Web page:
Whereas, as I’ve laid out before, DOJ will have the ability to obtain materials from Rudy responsive to the Lev Parnas-associated investigation, as well as anything that might be responsive to warrants investigating other crimes, including (but not limited to) his role in Trump’s obstruction of the Mueller investigation and his role in Trump’s attempted coup.
It’s not like SDNY — nicknamed “Sovereign District” for their aggressiveness — to cede a legal point without a fight. But here, having just prevailed on the principle that there’s no legal basis for a Special Master to conduct a responsiveness review, they let a decision stand ordering a Special Master to conduct a responsiveness review, and only after that, to review FBI’s own privilege determinations.
The two different approaches may reflect not so much legal principle, but the relative goals of the prosecutorial teams and/or DOJ’s priorities. PV got its surrogates in Congress — and even tried to solicit Democratic support — for its claims that its extortion-like behavior is a journalistic function. Effectively, accepting a Special Master responsiveness review resets this matter close to where it would have been if PV was genuinely accommodating the subpoena in good faith (as it wasn’t, before the seizure). It also may be the case, however, that SDNY has reason to know what they’re looking for are Signal or Telegram texts involving O’Keefe personally, with the expectation that they’ll get other responsive documents via the subpoena.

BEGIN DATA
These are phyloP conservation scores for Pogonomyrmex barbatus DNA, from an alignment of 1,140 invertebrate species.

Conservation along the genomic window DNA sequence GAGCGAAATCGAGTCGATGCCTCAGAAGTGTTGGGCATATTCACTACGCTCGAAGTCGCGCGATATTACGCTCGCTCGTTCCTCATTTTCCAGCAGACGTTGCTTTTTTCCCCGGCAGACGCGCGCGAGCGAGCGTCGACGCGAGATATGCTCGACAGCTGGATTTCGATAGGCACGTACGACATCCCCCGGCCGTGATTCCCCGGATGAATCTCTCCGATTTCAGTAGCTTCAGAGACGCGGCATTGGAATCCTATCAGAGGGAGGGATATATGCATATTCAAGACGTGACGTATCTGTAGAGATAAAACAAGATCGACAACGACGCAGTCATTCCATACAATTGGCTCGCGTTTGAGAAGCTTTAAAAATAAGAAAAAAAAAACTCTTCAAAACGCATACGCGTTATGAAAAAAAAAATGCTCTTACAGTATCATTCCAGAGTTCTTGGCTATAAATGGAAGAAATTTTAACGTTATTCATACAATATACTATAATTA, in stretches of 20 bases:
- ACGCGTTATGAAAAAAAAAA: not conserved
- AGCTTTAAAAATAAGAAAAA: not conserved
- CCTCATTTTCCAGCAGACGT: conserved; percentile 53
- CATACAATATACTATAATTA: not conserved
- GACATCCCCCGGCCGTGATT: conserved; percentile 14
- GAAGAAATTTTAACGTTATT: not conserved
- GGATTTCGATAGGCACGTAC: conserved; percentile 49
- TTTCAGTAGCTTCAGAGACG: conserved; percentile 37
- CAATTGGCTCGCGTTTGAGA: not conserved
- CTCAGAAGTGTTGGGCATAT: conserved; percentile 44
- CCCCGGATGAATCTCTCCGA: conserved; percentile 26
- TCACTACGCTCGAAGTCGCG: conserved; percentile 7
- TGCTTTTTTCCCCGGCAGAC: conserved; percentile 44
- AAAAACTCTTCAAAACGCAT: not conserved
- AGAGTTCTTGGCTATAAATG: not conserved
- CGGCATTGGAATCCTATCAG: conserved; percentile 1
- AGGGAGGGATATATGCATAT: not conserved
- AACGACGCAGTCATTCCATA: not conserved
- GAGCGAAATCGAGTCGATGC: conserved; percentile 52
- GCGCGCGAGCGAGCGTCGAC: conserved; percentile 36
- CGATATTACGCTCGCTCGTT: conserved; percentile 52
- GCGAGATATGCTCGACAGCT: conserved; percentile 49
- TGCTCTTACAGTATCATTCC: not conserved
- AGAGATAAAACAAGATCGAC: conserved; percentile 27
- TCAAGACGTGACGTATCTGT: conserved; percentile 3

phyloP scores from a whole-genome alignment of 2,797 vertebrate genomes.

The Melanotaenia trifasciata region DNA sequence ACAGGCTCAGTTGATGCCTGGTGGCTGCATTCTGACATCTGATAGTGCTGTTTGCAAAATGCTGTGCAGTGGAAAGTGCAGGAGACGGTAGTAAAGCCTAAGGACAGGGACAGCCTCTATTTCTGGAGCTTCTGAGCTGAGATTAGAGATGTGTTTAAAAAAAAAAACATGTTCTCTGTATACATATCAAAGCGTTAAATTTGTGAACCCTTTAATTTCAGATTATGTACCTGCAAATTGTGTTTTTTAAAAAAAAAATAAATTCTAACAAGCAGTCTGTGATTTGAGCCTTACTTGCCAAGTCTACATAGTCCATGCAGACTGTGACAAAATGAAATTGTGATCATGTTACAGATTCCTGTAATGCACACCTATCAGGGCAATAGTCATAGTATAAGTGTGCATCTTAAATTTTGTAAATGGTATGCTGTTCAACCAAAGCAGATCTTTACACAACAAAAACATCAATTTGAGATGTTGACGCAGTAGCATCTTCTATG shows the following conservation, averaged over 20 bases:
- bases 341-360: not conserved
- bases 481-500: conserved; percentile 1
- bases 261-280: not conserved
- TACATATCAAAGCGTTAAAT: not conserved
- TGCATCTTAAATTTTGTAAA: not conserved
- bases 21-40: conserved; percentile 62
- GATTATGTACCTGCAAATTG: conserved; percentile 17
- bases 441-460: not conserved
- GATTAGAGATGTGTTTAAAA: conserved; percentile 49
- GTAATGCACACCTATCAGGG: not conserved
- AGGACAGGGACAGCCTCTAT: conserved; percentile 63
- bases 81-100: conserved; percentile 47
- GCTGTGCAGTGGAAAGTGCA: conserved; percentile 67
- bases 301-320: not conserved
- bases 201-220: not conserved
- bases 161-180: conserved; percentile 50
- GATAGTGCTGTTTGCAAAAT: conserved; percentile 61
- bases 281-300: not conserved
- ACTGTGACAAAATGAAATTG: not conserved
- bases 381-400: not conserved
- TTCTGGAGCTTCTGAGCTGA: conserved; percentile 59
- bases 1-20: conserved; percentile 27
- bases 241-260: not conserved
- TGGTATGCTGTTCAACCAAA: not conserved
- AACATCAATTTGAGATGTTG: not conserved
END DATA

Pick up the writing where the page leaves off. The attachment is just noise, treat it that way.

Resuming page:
That SDNY was so willing to accept the PV result, though, highlights how aggressively they fought to defeat any responsiveness review with Rudy. Their argument against a Special Master review for responsiveness, with a subject whose files are among the most sensitive imaginable, is precisely what makes those materials available for other possible investigations. That was a fight that SDNY — and Merrick Garland’s DOJ — was willing to make, and a fight they won.
Somehow and for some reason, the President’s former lawyer is being treated less favorably by his former office than your garden variety rat-fucker. The reasons why that might be bear some consideration.